[Advaita-l] Re: A Query

Aditya Varun Chadha adichad at gmail.com
Sun Mar 27 17:21:30 CST 2005

Greetings Professor,

Although I do agree with you that it is very difficult to fully
understand and appreciate the teachings of advaita without the guiding
hand of a Guru, there is no evidence that such a Guru can not be found
within oneself. Moreover, the concept of a "worshipable" God is not so
much central to advaita as is of God as one to be meditated upon. In
that sense, God and brAhmaN are one. In other words, "God" is the
manifestation of brAhmaN that the mind can feel affinity towards.

If by God or Guru you mean a directing entity that both the heart and
mind accept, I agree with you on the need for such an entity. But one
must use the terms "God's Grace", "worship", "devotion", "devotee" and
especially "unselfish" very carefully in the context of advaita. To be

God's Grace is NOT to be understood as "an ACT of a God seperate from
one's Self". advaita categorically denies an active doer God, since
all action itself is ultimately mithyA. Instead, it is more
appropriate to think of "God's Grace" as the simple yet profound act
of "Being" that not only God, but by the same token Atman also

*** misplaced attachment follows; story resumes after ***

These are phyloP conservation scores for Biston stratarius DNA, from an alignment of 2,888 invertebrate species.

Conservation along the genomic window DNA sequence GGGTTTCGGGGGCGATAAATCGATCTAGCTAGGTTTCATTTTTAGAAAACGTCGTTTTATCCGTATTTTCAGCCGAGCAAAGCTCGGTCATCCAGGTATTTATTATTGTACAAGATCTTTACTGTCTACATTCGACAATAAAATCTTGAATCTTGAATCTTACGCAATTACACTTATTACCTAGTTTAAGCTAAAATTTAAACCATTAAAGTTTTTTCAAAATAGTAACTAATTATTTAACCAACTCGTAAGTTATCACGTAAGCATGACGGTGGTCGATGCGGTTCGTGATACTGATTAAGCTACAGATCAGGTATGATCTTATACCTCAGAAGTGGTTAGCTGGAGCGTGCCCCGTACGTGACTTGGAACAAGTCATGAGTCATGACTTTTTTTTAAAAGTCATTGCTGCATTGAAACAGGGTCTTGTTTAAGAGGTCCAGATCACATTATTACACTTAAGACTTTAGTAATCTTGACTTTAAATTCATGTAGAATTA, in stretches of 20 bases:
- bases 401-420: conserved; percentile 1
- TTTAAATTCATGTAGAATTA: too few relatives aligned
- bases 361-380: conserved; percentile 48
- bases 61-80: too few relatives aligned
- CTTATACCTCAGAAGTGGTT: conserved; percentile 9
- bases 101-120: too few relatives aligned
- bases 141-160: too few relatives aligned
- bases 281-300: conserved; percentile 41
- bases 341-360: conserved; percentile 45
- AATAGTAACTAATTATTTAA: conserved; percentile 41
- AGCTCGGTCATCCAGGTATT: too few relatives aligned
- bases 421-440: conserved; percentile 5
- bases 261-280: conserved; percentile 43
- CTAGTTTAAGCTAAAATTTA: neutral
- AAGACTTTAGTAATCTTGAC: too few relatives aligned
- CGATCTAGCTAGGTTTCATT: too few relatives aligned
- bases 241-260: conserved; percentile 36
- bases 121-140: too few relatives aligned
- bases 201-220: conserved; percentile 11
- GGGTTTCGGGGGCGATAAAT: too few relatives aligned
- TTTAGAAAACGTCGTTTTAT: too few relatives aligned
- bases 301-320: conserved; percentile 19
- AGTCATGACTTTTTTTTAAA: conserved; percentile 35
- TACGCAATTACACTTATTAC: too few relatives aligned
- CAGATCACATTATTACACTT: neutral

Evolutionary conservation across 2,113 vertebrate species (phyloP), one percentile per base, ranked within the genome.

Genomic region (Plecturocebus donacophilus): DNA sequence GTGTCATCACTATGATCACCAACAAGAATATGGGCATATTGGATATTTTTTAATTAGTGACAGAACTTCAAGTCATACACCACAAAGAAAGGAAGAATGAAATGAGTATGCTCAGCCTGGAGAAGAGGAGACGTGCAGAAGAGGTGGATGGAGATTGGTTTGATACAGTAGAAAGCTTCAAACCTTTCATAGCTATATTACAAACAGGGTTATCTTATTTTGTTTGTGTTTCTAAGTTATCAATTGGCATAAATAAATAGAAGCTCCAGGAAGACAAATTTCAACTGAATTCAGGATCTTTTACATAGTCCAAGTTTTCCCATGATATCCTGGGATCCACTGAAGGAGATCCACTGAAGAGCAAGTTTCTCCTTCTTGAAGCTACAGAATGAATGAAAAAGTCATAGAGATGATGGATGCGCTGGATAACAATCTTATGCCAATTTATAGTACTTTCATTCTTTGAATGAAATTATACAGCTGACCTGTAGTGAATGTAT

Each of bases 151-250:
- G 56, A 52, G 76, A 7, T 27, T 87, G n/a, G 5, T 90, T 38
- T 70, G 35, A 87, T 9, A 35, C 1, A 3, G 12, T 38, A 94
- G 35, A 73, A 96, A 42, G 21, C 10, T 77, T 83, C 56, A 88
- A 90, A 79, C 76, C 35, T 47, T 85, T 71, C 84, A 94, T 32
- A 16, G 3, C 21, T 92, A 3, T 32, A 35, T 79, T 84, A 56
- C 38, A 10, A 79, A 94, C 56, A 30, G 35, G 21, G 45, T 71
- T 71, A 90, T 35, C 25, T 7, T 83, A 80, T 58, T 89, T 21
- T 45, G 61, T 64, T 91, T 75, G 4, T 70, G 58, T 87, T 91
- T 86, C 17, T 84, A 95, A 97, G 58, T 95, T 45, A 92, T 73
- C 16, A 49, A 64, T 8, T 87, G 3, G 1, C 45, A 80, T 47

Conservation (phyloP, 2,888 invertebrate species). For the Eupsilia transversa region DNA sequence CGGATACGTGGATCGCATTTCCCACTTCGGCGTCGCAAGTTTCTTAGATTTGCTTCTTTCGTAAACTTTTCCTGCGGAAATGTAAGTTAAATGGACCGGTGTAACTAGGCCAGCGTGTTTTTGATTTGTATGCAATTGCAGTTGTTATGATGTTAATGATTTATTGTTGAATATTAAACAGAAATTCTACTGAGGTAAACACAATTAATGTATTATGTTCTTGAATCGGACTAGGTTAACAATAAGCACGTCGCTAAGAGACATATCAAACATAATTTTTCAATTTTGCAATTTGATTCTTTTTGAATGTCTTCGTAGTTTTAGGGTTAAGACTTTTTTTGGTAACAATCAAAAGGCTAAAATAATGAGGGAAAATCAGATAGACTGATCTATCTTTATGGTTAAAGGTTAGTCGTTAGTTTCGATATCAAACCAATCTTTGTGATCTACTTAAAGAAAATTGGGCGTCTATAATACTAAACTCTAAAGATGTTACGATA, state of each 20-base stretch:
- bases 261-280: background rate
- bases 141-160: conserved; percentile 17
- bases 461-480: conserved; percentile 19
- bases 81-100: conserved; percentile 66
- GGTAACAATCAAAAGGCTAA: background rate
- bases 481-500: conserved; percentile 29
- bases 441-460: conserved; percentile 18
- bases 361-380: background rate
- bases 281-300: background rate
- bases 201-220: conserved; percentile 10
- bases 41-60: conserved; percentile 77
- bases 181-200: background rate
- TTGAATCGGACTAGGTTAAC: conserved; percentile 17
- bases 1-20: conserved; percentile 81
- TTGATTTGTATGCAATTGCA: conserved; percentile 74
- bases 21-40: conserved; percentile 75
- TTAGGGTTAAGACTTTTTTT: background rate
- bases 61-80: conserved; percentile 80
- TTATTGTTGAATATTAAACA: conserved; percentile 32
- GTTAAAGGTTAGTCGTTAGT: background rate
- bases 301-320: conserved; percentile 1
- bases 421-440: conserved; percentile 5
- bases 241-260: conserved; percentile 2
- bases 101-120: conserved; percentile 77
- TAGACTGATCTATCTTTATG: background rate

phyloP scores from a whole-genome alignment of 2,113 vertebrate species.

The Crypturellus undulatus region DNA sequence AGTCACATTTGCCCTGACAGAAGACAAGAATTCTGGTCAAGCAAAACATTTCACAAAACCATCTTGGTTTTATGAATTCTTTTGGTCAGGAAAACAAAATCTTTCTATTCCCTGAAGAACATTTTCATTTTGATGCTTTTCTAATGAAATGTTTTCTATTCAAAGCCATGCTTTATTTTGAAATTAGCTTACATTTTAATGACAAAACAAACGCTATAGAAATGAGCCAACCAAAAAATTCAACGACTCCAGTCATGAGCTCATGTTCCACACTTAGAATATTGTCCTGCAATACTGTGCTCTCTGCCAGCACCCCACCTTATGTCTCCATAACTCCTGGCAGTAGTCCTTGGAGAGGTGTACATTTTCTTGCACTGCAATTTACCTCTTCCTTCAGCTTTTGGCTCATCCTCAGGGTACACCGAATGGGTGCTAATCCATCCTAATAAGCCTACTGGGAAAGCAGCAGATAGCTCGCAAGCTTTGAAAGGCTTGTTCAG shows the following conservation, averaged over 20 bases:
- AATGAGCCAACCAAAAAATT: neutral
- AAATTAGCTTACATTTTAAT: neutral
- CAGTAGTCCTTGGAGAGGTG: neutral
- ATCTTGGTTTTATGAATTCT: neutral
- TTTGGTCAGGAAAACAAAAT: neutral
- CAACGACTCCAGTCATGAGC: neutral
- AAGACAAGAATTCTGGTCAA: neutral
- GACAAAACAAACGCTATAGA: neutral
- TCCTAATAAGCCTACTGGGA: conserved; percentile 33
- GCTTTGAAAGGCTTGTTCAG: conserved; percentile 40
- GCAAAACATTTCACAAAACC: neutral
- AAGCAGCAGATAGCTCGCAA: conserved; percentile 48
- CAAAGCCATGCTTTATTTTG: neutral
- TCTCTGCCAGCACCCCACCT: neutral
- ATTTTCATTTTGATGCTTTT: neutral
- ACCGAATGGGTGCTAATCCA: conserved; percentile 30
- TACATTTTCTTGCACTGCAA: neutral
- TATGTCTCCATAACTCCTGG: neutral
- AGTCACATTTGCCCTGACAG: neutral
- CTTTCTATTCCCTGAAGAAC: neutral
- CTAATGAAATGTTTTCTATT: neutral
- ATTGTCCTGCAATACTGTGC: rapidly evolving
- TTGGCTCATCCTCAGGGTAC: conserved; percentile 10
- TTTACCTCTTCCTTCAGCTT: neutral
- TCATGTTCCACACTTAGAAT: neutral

Worship should NOT be understood as necessarily being "servitude" or
"appeasing" of God. In advaita, the act of worship is the same as the
act of meditation. In other words, the advaitin does not so much
"worship" as "strives to understand".

The Guru is not to be taken as an entity SEPERATE from one's Self. It
is commonly known among students of any discipline that while initial
steps are easier to take if a Guru is present to hold us, true
learning and Understanding comes ONLY through the repeated cycle of
"Practice and Reflection", which are purely activities of the Self,
and do NOT require any external entity. When we revere a Guru and
become desciples, the aim is to find that Acharan of the Acharya that
we can Identify ourselves with. Respect for a Guru comes from the
heart only when the desciples can see themselves EMULATING the Guru.
True Respect comes from identification alone.

Devotion is NOT the same as "devotion to a master" in advaita. A
better picture is to think of "Devotion to the Path of Knowledge". It
does not help too much to "praise" God, rather the approach propounded
by advaita is to "understand" and "emulate" God. More specifically, an
advaitin is devoted NOT to God as a master but to God as the "concept
of identity" between Atman and brAhmaN. Thus, the advaitin is a
Devotee like a musician is devoted to his music, who strives to
understand, love and finally BECOME music, rather than someone who